Indian cities have always had multiple names, with Benaras coexisting with Kashi and Bombay with Mumbai. But as the clamour for name changes grows, this syncretic approach is under threat
speaking English. This is the ‘Indic’ way, this is the natural code-switching from one register to another, the many versions that we are comfortable with. It is a Western, ‘Cartesian’ mentality where you annihilate one thing and replace it with another,” says Hoskote.
But this project to reduce Indian society to a clash of religions, to identify Hindus with the nation, and cast Muslims as outsiders and invaders, requires ignoring historical facts, it means ignoring the nonreligious motives of rulers, the diversities of both Hinduism and Islam, and the actual mingling of cultures that defines us.
Even in the Gangetic plain, for all the communal tensions of the last century and the frictions before, it is impossible to sever the connections strengthened over hundreds of years — in the language, the clothes, the food, the music and dance. Whether it is kathak or thumri, the churidar pajama and the names we have, these cultures have been too tightly intertwined for us to even tell them apart now. “The Bhakti and Sufi movements influenced each other. Even the Gorakhnath order (the Nath yogis where UP CM Yogi Adityanath is connected to) had connections with the Chishti tradition,” says Rana Safvi, who specialised in medieval history and syncretic culture. She points to the respectful aadaab greeting, a secular gesture rather than a religious one. As the musicologist Peter Manuel writes, Hindustani music tells a story of Muslim patronage and connoisseurship and Hindu themes, and its performers and traditions cannot be categorised as Hindu and Muslim.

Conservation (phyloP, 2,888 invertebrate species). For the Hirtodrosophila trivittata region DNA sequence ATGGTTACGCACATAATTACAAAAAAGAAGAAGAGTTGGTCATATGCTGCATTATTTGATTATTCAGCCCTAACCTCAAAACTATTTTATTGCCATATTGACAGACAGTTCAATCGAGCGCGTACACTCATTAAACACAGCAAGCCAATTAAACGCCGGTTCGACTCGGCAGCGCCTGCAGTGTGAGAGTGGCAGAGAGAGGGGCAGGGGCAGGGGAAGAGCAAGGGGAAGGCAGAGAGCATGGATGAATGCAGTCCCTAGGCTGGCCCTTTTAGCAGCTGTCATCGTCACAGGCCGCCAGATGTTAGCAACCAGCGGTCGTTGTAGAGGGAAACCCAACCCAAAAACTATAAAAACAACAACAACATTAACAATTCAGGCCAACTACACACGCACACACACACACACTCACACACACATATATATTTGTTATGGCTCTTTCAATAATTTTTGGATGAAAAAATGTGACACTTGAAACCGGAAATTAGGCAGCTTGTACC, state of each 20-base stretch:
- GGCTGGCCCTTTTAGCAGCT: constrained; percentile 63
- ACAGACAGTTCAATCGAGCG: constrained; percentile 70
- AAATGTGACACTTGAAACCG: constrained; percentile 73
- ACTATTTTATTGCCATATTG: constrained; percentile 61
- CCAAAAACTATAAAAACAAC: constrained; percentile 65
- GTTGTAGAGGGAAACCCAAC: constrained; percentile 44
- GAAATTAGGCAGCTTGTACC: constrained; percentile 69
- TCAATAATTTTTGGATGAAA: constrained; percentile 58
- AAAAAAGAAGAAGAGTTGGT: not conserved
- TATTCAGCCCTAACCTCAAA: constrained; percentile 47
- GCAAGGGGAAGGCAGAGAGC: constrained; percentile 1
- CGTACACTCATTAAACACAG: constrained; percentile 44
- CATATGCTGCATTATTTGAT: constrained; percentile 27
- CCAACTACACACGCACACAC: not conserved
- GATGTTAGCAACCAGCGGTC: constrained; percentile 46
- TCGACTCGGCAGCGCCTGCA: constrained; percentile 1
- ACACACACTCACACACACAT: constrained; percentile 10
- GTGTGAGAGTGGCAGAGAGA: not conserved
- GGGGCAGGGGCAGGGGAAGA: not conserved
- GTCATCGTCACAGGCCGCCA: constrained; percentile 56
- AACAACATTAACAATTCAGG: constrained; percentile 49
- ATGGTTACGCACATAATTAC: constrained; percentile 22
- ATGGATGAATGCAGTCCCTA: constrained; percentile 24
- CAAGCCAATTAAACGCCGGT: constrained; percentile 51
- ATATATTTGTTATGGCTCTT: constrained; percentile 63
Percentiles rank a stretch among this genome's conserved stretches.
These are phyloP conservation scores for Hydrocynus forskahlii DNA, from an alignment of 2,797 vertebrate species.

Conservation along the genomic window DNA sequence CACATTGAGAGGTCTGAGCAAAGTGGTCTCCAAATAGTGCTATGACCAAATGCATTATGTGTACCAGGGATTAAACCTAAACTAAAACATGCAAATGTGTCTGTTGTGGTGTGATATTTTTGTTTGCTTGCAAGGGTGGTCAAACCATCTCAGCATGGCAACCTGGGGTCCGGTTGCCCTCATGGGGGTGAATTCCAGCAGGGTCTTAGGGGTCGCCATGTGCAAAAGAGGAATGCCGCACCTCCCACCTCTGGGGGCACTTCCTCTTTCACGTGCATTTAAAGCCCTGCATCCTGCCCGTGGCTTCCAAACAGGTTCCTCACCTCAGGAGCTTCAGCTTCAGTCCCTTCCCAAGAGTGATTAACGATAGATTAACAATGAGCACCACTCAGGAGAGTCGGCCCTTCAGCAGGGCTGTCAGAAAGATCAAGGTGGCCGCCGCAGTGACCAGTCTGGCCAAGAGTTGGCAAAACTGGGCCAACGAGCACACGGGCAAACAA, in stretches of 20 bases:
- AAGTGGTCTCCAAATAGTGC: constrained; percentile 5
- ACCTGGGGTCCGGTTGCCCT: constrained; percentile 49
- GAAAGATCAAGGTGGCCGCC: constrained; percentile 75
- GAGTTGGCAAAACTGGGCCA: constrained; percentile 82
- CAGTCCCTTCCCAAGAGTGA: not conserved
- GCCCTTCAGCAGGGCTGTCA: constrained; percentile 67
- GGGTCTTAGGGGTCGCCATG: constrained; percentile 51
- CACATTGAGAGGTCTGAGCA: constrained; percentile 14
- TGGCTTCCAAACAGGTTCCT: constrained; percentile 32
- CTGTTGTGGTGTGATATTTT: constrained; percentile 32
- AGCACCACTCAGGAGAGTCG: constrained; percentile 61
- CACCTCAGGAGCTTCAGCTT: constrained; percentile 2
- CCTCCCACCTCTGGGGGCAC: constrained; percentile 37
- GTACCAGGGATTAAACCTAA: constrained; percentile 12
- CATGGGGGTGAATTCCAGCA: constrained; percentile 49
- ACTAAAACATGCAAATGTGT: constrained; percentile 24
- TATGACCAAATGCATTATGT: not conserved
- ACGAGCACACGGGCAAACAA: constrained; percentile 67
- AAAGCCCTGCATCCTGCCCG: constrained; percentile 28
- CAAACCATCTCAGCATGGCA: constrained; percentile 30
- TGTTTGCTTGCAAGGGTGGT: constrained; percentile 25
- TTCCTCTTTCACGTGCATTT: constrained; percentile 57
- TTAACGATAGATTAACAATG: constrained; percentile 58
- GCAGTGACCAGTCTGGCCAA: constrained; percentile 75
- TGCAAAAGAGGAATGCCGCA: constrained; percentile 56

Randomly renaming an existing city is an easy thing to do. Building one would be the real achievement, says Safvi. While the UP government may count on the new city names sticking after a generation or two, old memories are also stubborn. For instance, 62 years after its renaming, people still call Varanasi both Benares and Kashi. Signboards may change but it’s difficult to undo the past that produced us.
— With inputs from Shailvee Sarda